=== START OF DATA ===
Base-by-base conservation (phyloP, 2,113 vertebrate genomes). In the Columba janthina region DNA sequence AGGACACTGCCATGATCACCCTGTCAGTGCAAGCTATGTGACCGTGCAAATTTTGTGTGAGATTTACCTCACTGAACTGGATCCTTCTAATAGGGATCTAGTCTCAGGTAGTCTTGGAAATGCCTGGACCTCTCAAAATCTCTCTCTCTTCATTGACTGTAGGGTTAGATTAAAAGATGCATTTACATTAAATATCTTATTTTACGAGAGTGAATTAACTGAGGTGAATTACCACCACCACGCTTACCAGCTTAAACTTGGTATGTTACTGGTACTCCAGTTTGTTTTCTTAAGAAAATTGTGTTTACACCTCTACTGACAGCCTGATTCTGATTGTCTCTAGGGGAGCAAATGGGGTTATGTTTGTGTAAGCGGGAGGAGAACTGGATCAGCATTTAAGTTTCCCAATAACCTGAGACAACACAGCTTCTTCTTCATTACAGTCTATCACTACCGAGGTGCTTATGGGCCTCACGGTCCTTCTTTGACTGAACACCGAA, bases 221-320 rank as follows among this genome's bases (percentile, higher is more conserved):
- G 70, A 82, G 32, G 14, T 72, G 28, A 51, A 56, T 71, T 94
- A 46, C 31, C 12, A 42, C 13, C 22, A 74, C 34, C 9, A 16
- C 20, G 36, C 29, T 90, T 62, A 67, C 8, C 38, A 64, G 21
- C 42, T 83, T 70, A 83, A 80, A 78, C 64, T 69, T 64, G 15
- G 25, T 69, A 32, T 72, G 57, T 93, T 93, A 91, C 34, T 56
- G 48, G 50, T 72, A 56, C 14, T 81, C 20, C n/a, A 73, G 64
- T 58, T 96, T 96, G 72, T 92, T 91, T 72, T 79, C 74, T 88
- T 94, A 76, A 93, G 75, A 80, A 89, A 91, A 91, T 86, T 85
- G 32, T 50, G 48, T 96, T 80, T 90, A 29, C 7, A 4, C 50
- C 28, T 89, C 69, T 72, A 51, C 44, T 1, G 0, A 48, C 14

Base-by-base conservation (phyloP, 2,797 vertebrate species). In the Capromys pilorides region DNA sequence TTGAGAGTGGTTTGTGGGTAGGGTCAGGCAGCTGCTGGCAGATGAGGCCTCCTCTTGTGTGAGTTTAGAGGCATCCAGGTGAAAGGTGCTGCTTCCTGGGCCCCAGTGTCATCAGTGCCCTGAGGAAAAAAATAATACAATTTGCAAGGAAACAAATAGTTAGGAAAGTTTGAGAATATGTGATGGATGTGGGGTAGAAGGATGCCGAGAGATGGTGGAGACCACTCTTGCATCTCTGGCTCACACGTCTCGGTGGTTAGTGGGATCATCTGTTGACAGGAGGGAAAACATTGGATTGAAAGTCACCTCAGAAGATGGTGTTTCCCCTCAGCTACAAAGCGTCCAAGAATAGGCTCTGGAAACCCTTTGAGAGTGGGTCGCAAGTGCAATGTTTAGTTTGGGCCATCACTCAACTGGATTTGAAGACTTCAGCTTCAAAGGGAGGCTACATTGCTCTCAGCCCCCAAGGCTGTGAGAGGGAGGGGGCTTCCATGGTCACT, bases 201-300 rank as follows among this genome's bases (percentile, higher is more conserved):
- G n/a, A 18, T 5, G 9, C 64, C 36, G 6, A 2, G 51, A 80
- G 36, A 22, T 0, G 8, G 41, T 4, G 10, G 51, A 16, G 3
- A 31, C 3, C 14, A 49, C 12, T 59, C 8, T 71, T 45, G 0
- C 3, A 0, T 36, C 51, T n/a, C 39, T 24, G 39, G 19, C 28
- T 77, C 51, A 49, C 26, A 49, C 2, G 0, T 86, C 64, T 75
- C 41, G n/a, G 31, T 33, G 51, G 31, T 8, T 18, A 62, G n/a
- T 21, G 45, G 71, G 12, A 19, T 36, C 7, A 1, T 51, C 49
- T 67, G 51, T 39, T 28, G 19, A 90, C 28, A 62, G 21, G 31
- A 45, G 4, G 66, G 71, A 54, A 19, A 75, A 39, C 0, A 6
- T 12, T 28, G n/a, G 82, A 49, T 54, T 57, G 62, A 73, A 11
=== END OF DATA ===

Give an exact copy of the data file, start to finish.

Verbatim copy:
Base-by-base conservation (phyloP, 2,113 vertebrate genomes). In the Columba janthina region DNA sequence AGGACACTGCCATGATCACCCTGTCAGTGCAAGCTATGTGACCGTGCAAATTTTGTGTGAGATTTACCTCACTGAACTGGATCCTTCTAATAGGGATCTAGTCTCAGGTAGTCTTGGAAATGCCTGGACCTCTCAAAATCTCTCTCTCTTCATTGACTGTAGGGTTAGATTAAAAGATGCATTTACATTAAATATCTTATTTTACGAGAGTGAATTAACTGAGGTGAATTACCACCACCACGCTTACCAGCTTAAACTTGGTATGTTACTGGTACTCCAGTTTGTTTTCTTAAGAAAATTGTGTTTACACCTCTACTGACAGCCTGATTCTGATTGTCTCTAGGGGAGCAAATGGGGTTATGTTTGTGTAAGCGGGAGGAGAACTGGATCAGCATTTAAGTTTCCCAATAACCTGAGACAACACAGCTTCTTCTTCATTACAGTCTATCACTACCGAGGTGCTTATGGGCCTCACGGTCCTTCTTTGACTGAACACCGAA, bases 221-320 rank as follows among this genome's bases (percentile, higher is more conserved):
- G 70, A 82, G 32, G 14, T 72, G 28, A 51, A 56, T 71, T 94
- A 46, C 31, C 12, A 42, C 13, C 22, A 74, C 34, C 9, A 16
- C 20, G 36, C 29, T 90, T 62, A 67, C 8, C 38, A 64, G 21
- C 42, T 83, T 70, A 83, A 80, A 78, C 64, T 69, T 64, G 15
- G 25, T 69, A 32, T 72, G 57, T 93, T 93, A 91, C 34, T 56
- G 48, G 50, T 72, A 56, C 14, T 81, C 20, C n/a, A 73, G 64
- T 58, T 96, T 96, G 72, T 92, T 91, T 72, T 79, C 74, T 88
- T 94, A 76, A 93, G 75, A 80, A 89, A 91, A 91, T 86, T 85
- G 32, T 50, G 48, T 96, T 80, T 90, A 29, C 7, A 4, C 50
- C 28, T 89, C 69, T 72, A 51, C 44, T 1, G 0, A 48, C 14

Base-by-base conservation (phyloP, 2,797 vertebrate species). In the Capromys pilorides region DNA sequence TTGAGAGTGGTTTGTGGGTAGGGTCAGGCAGCTGCTGGCAGATGAGGCCTCCTCTTGTGTGAGTTTAGAGGCATCCAGGTGAAAGGTGCTGCTTCCTGGGCCCCAGTGTCATCAGTGCCCTGAGGAAAAAAATAATACAATTTGCAAGGAAACAAATAGTTAGGAAAGTTTGAGAATATGTGATGGATGTGGGGTAGAAGGATGCCGAGAGATGGTGGAGACCACTCTTGCATCTCTGGCTCACACGTCTCGGTGGTTAGTGGGATCATCTGTTGACAGGAGGGAAAACATTGGATTGAAAGTCACCTCAGAAGATGGTGTTTCCCCTCAGCTACAAAGCGTCCAAGAATAGGCTCTGGAAACCCTTTGAGAGTGGGTCGCAAGTGCAATGTTTAGTTTGGGCCATCACTCAACTGGATTTGAAGACTTCAGCTTCAAAGGGAGGCTACATTGCTCTCAGCCCCCAAGGCTGTGAGAGGGAGGGGGCTTCCATGGTCACT, bases 201-300 rank as follows among this genome's bases (percentile, higher is more conserved):
- G n/a, A 18, T 5, G 9, C 64, C 36, G 6, A 2, G 51, A 80
- G 36, A 22, T 0, G 8, G 41, T 4, G 10, G 51, A 16, G 3
- A 31, C 3, C 14, A 49, C 12, T 59, C 8, T 71, T 45, G 0
- C 3, A 0, T 36, C 51, T n/a, C 39, T 24, G 39, G 19, C 28
- T 77, C 51, A 49, C 26, A 49, C 2, G 0, T 86, C 64, T 75
- C 41, G n/a, G 31, T 33, G 51, G 31, T 8, T 18, A 62, G n/a
- T 21, G 45, G 71, G 12, A 19, T 36, C 7, A 1, T 51, C 49
- T 67, G 51, T 39, T 28, G 19, A 90, C 28, A 62, G 21, G 31
- A 45, G 4, G 66, G 71, A 54, A 19, A 75, A 39, C 0, A 6
- T 12, T 28, G n/a, G 82, A 49, T 54, T 57, G 62, A 73, A 11